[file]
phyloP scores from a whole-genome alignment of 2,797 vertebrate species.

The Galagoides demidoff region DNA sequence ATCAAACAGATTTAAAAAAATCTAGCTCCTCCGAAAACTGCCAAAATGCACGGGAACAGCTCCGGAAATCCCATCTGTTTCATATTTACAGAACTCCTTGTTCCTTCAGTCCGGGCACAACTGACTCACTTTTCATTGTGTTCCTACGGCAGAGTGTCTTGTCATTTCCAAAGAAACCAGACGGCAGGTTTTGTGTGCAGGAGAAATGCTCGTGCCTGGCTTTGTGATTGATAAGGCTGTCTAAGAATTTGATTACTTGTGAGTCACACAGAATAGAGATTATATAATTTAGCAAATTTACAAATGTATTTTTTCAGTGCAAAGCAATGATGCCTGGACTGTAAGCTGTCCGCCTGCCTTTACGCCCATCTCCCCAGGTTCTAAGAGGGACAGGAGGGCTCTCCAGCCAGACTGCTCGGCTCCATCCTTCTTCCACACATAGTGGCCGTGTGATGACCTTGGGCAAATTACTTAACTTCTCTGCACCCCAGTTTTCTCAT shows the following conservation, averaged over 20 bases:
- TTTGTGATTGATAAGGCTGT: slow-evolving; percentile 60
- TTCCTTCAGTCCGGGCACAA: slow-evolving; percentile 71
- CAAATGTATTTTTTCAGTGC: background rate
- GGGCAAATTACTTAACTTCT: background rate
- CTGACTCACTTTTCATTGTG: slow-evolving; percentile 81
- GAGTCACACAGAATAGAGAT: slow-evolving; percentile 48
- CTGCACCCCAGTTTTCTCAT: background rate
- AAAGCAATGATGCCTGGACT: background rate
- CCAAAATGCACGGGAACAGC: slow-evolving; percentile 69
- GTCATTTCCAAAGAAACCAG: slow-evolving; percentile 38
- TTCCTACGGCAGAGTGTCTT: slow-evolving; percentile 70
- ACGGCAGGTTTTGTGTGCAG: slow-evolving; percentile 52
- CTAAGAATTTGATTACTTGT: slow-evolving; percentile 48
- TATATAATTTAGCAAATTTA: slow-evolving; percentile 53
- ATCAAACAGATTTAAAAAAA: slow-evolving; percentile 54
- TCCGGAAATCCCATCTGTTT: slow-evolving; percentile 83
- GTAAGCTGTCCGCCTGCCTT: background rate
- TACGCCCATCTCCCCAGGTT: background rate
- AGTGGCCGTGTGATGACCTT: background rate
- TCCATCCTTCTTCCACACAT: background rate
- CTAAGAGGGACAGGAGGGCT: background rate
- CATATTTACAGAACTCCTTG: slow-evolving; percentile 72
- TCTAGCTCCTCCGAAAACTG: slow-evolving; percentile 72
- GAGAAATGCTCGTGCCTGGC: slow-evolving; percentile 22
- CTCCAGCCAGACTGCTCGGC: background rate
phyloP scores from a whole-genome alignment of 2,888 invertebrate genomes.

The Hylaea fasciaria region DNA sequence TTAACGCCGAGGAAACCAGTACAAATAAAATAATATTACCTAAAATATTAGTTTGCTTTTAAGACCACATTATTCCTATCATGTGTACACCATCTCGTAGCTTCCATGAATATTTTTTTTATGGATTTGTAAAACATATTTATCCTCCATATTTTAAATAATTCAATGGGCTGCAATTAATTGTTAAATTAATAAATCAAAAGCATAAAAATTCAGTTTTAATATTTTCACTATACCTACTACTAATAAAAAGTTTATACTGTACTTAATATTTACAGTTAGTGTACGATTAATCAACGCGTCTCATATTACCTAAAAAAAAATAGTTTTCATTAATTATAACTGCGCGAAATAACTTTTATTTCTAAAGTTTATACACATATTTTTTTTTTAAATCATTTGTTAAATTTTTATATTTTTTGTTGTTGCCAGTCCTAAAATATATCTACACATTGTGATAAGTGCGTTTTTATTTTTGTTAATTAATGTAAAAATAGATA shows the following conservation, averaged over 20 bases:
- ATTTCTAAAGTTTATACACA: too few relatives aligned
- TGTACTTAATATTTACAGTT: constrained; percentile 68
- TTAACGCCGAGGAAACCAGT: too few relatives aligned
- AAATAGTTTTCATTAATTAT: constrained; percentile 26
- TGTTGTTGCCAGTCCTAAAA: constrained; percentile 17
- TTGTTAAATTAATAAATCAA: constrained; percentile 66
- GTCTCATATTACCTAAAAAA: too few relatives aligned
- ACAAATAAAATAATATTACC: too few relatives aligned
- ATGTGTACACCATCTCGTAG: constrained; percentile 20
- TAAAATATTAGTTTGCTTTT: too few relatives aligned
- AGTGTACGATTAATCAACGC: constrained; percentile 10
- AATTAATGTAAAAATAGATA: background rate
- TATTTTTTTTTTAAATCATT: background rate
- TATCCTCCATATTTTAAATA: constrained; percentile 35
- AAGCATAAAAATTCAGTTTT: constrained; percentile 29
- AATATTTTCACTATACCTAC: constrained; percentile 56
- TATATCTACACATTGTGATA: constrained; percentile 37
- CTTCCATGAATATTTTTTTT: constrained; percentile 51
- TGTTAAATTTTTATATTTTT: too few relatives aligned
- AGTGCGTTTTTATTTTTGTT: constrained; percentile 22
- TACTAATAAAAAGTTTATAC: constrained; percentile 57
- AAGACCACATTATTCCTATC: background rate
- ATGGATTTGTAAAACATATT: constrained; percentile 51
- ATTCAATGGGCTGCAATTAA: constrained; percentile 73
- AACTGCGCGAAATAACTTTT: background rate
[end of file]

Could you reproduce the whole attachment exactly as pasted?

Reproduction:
phyloP scores from a whole-genome alignment of 2,797 vertebrate species.

The Galagoides demidoff region DNA sequence ATCAAACAGATTTAAAAAAATCTAGCTCCTCCGAAAACTGCCAAAATGCACGGGAACAGCTCCGGAAATCCCATCTGTTTCATATTTACAGAACTCCTTGTTCCTTCAGTCCGGGCACAACTGACTCACTTTTCATTGTGTTCCTACGGCAGAGTGTCTTGTCATTTCCAAAGAAACCAGACGGCAGGTTTTGTGTGCAGGAGAAATGCTCGTGCCTGGCTTTGTGATTGATAAGGCTGTCTAAGAATTTGATTACTTGTGAGTCACACAGAATAGAGATTATATAATTTAGCAAATTTACAAATGTATTTTTTCAGTGCAAAGCAATGATGCCTGGACTGTAAGCTGTCCGCCTGCCTTTACGCCCATCTCCCCAGGTTCTAAGAGGGACAGGAGGGCTCTCCAGCCAGACTGCTCGGCTCCATCCTTCTTCCACACATAGTGGCCGTGTGATGACCTTGGGCAAATTACTTAACTTCTCTGCACCCCAGTTTTCTCAT shows the following conservation, averaged over 20 bases:
- TTTGTGATTGATAAGGCTGT: slow-evolving; percentile 60
- TTCCTTCAGTCCGGGCACAA: slow-evolving; percentile 71
- CAAATGTATTTTTTCAGTGC: background rate
- GGGCAAATTACTTAACTTCT: background rate
- CTGACTCACTTTTCATTGTG: slow-evolving; percentile 81
- GAGTCACACAGAATAGAGAT: slow-evolving; percentile 48
- CTGCACCCCAGTTTTCTCAT: background rate
- AAAGCAATGATGCCTGGACT: background rate
- CCAAAATGCACGGGAACAGC: slow-evolving; percentile 69
- GTCATTTCCAAAGAAACCAG: slow-evolving; percentile 38
- TTCCTACGGCAGAGTGTCTT: slow-evolving; percentile 70
- ACGGCAGGTTTTGTGTGCAG: slow-evolving; percentile 52
- CTAAGAATTTGATTACTTGT: slow-evolving; percentile 48
- TATATAATTTAGCAAATTTA: slow-evolving; percentile 53
- ATCAAACAGATTTAAAAAAA: slow-evolving; percentile 54
- TCCGGAAATCCCATCTGTTT: slow-evolving; percentile 83
- GTAAGCTGTCCGCCTGCCTT: background rate
- TACGCCCATCTCCCCAGGTT: background rate
- AGTGGCCGTGTGATGACCTT: background rate
- TCCATCCTTCTTCCACACAT: background rate
- CTAAGAGGGACAGGAGGGCT: background rate
- CATATTTACAGAACTCCTTG: slow-evolving; percentile 72
- TCTAGCTCCTCCGAAAACTG: slow-evolving; percentile 72
- GAGAAATGCTCGTGCCTGGC: slow-evolving; percentile 22
- CTCCAGCCAGACTGCTCGGC: background rate
phyloP scores from a whole-genome alignment of 2,888 invertebrate genomes.

The Hylaea fasciaria region DNA sequence TTAACGCCGAGGAAACCAGTACAAATAAAATAATATTACCTAAAATATTAGTTTGCTTTTAAGACCACATTATTCCTATCATGTGTACACCATCTCGTAGCTTCCATGAATATTTTTTTTATGGATTTGTAAAACATATTTATCCTCCATATTTTAAATAATTCAATGGGCTGCAATTAATTGTTAAATTAATAAATCAAAAGCATAAAAATTCAGTTTTAATATTTTCACTATACCTACTACTAATAAAAAGTTTATACTGTACTTAATATTTACAGTTAGTGTACGATTAATCAACGCGTCTCATATTACCTAAAAAAAAATAGTTTTCATTAATTATAACTGCGCGAAATAACTTTTATTTCTAAAGTTTATACACATATTTTTTTTTTAAATCATTTGTTAAATTTTTATATTTTTTGTTGTTGCCAGTCCTAAAATATATCTACACATTGTGATAAGTGCGTTTTTATTTTTGTTAATTAATGTAAAAATAGATA shows the following conservation, averaged over 20 bases:
- ATTTCTAAAGTTTATACACA: too few relatives aligned
- TGTACTTAATATTTACAGTT: constrained; percentile 68
- TTAACGCCGAGGAAACCAGT: too few relatives aligned
- AAATAGTTTTCATTAATTAT: constrained; percentile 26
- TGTTGTTGCCAGTCCTAAAA: constrained; percentile 17
- TTGTTAAATTAATAAATCAA: constrained; percentile 66
- GTCTCATATTACCTAAAAAA: too few relatives aligned
- ACAAATAAAATAATATTACC: too few relatives aligned
- ATGTGTACACCATCTCGTAG: constrained; percentile 20
- TAAAATATTAGTTTGCTTTT: too few relatives aligned
- AGTGTACGATTAATCAACGC: constrained; percentile 10
- AATTAATGTAAAAATAGATA: background rate
- TATTTTTTTTTTAAATCATT: background rate
- TATCCTCCATATTTTAAATA: constrained; percentile 35
- AAGCATAAAAATTCAGTTTT: constrained; percentile 29
- AATATTTTCACTATACCTAC: constrained; percentile 56
- TATATCTACACATTGTGATA: constrained; percentile 37
- CTTCCATGAATATTTTTTTT: constrained; percentile 51
- TGTTAAATTTTTATATTTTT: too few relatives aligned
- AGTGCGTTTTTATTTTTGTT: constrained; percentile 22
- TACTAATAAAAAGTTTATAC: constrained; percentile 57
- AAGACCACATTATTCCTATC: background rate
- ATGGATTTGTAAAACATATT: constrained; percentile 51
- ATTCAATGGGCTGCAATTAA: constrained; percentile 73
- AACTGCGCGAAATAACTTTT: background rate